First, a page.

Land Tenure Systems in India
Tenure refers to the system of land ownership and management. The features that
distinguish a land tenure system from the others relate to the following:
Who owns the land ;
cultivates the land;
Who is responsible for paying the land revenue to
these questions, three different types of land tenure existed in India before
Independence. They were Zamindari system, Mahalwari system and Ryotwari system.
was created by the British East India Company, when in 1793, Lord Cornwallis
introduced ‘Permanent Settlement Act’. Under this system the landlords or the
Zamindars were declared as the owners of the land and they were responsible to
pay the land revenue to the government. The share of the government in total
rent collected was fixed at 10/11th, the balance going to the Zamindars as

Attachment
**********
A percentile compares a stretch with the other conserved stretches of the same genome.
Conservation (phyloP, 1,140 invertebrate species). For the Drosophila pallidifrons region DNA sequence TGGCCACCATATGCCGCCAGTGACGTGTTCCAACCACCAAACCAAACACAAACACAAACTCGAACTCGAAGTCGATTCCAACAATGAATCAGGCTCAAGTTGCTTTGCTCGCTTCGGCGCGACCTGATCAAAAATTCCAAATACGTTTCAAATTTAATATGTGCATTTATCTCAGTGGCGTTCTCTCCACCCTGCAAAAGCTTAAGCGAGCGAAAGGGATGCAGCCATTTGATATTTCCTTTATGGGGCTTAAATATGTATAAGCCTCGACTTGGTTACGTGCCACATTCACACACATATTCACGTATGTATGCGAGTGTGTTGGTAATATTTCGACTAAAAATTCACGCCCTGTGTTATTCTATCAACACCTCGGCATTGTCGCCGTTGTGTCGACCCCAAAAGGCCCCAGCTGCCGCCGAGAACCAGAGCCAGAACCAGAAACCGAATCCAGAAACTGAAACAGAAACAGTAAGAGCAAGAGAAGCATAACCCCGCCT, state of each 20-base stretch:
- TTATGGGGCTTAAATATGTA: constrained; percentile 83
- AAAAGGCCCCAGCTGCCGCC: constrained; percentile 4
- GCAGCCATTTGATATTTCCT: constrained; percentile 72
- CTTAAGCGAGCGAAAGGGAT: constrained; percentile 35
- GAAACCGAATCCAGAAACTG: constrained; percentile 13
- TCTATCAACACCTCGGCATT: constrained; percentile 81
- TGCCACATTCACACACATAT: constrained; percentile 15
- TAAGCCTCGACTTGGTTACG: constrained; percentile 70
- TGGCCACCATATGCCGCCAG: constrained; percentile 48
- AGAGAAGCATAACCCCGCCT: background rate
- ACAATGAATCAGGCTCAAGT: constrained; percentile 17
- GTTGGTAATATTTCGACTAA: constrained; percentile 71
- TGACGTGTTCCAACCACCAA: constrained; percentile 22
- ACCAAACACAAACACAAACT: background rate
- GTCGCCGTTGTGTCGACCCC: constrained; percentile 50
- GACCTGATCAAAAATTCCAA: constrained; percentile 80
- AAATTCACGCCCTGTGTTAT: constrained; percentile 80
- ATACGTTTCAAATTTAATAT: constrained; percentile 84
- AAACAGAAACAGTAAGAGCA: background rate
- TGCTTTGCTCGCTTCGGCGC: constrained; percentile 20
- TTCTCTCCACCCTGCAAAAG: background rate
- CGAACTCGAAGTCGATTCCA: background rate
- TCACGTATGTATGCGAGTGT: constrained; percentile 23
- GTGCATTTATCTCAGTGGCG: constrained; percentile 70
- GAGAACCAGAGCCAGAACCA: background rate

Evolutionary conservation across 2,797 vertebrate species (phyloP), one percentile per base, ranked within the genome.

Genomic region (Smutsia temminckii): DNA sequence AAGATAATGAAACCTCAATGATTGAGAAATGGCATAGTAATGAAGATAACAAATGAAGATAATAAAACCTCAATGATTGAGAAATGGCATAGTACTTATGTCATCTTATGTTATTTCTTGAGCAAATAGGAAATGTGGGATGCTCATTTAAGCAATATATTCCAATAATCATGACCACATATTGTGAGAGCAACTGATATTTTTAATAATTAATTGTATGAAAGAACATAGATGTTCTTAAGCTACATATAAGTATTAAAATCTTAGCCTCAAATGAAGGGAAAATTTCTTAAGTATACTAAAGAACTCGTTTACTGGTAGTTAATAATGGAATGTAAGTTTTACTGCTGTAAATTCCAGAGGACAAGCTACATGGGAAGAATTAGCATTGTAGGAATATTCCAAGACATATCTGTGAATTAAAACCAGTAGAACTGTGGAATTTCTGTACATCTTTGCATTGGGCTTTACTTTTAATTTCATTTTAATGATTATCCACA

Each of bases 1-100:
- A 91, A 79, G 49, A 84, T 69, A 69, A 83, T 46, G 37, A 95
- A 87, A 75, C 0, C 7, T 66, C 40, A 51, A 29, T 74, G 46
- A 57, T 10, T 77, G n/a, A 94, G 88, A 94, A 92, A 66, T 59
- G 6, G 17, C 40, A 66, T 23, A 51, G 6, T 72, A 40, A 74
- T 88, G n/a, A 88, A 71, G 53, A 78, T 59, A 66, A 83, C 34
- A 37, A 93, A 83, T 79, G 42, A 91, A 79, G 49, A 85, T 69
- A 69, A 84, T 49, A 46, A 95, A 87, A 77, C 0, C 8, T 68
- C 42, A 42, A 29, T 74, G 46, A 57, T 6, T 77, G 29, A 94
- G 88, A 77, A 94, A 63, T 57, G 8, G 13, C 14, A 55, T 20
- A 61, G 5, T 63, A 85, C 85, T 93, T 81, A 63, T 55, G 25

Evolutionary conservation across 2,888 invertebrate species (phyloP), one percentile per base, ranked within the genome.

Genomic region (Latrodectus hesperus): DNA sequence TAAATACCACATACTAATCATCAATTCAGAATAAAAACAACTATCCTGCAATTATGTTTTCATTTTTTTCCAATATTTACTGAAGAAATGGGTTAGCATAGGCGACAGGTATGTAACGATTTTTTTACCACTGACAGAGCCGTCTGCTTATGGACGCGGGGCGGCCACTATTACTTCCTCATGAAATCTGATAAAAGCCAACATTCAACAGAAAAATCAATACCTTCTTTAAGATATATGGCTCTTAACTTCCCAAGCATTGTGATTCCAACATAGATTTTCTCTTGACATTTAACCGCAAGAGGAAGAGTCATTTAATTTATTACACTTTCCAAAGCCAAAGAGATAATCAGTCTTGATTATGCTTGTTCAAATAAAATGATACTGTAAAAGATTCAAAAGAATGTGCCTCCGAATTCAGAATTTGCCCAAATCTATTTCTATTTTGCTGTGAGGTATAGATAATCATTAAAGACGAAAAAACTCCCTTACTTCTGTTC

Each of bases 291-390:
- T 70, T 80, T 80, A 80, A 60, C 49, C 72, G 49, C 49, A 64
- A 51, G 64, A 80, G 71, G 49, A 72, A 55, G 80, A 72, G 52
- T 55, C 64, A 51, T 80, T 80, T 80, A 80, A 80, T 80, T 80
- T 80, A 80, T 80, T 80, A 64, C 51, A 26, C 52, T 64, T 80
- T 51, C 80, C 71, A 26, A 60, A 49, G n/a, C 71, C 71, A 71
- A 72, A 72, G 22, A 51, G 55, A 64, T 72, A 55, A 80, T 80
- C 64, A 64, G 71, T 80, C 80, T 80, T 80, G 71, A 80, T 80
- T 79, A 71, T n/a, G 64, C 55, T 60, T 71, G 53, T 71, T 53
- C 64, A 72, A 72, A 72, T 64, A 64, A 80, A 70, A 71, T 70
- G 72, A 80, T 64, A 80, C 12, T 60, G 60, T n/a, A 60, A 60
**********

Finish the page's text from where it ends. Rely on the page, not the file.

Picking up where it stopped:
of this system, it was later extended to Madhya Pradesh and Punjab. The
ownership of the land was maintained by the collective body usually the
villagers which served as a unit of management. They distributed land among the
peasants and collected revenue from them and pay it to the state.
system was initially introduced in Tamil Nadu and later extended to
Maharashtra, Gujarat, Assam, Coorg, East Punjab and Madhya Pradesh. Under this
system the ownership rights of use and control of land were held by the tiller
himself. There was the direct relationship between owners. This system was the
least oppressive system before Independence.